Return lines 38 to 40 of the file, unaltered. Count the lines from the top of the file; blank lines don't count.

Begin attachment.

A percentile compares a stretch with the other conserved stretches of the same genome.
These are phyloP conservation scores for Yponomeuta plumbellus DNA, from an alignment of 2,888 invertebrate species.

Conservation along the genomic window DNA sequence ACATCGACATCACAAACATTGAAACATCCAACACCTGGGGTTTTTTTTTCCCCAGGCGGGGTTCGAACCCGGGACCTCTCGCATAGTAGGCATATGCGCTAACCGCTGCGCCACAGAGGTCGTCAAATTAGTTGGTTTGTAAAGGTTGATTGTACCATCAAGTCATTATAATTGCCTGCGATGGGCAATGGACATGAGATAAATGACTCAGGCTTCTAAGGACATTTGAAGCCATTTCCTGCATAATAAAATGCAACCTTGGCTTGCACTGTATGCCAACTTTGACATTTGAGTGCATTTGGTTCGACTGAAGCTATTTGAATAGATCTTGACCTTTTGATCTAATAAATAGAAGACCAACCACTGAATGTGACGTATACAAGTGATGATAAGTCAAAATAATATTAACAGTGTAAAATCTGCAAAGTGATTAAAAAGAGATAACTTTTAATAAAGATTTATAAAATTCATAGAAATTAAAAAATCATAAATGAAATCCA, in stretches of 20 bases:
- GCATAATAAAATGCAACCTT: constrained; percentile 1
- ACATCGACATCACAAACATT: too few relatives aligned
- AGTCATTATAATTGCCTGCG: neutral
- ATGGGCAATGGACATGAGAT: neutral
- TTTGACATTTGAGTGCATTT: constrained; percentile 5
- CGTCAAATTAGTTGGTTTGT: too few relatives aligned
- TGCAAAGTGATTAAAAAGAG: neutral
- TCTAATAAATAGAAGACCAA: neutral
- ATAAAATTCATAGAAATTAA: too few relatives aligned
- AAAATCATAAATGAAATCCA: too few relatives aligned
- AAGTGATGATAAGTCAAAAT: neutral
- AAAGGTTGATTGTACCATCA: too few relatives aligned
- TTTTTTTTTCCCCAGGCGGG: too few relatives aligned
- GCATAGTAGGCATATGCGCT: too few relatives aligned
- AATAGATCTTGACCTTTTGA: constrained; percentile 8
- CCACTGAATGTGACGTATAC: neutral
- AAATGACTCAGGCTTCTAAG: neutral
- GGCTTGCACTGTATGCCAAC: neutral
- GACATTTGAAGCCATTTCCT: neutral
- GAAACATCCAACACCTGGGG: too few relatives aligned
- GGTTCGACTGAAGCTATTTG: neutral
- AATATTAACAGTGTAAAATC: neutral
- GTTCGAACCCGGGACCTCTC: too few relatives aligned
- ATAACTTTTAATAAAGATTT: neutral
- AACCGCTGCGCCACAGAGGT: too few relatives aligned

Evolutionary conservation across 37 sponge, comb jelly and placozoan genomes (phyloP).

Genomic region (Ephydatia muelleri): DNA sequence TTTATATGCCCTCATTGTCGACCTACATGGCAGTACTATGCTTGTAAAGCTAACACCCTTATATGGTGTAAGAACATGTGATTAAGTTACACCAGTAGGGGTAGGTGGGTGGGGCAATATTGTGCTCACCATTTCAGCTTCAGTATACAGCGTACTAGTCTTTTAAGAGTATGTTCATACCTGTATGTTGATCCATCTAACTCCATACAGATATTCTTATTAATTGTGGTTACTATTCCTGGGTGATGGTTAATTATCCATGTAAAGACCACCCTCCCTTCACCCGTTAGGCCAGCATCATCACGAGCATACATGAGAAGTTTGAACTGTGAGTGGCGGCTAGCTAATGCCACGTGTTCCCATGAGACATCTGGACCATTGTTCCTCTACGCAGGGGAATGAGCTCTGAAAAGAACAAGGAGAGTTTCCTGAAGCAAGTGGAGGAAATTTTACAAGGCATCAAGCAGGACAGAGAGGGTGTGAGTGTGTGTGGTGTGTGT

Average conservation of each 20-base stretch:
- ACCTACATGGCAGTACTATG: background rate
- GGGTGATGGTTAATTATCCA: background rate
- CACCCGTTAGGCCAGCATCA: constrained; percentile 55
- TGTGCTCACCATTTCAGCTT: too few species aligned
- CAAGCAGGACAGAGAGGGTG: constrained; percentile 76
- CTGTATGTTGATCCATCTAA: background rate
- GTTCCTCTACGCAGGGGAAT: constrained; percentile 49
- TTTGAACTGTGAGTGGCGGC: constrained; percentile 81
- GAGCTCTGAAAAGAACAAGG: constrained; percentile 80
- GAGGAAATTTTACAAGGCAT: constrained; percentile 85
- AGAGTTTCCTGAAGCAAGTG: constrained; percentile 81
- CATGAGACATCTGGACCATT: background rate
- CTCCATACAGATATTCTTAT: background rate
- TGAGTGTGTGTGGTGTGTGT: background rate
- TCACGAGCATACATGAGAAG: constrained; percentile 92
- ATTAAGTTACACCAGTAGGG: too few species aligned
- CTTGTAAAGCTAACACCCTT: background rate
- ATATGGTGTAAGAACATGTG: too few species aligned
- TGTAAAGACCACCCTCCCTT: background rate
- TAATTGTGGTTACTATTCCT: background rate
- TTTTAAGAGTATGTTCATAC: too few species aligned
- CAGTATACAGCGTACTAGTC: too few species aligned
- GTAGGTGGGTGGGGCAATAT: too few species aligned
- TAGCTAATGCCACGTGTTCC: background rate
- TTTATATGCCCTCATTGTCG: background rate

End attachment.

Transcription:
- GTTCCTCTACGCAGGGGAAT: constrained; percentile 49
- TTTGAACTGTGAGTGGCGGC: constrained; percentile 81
- GAGCTCTGAAAAGAACAAGG: constrained; percentile 80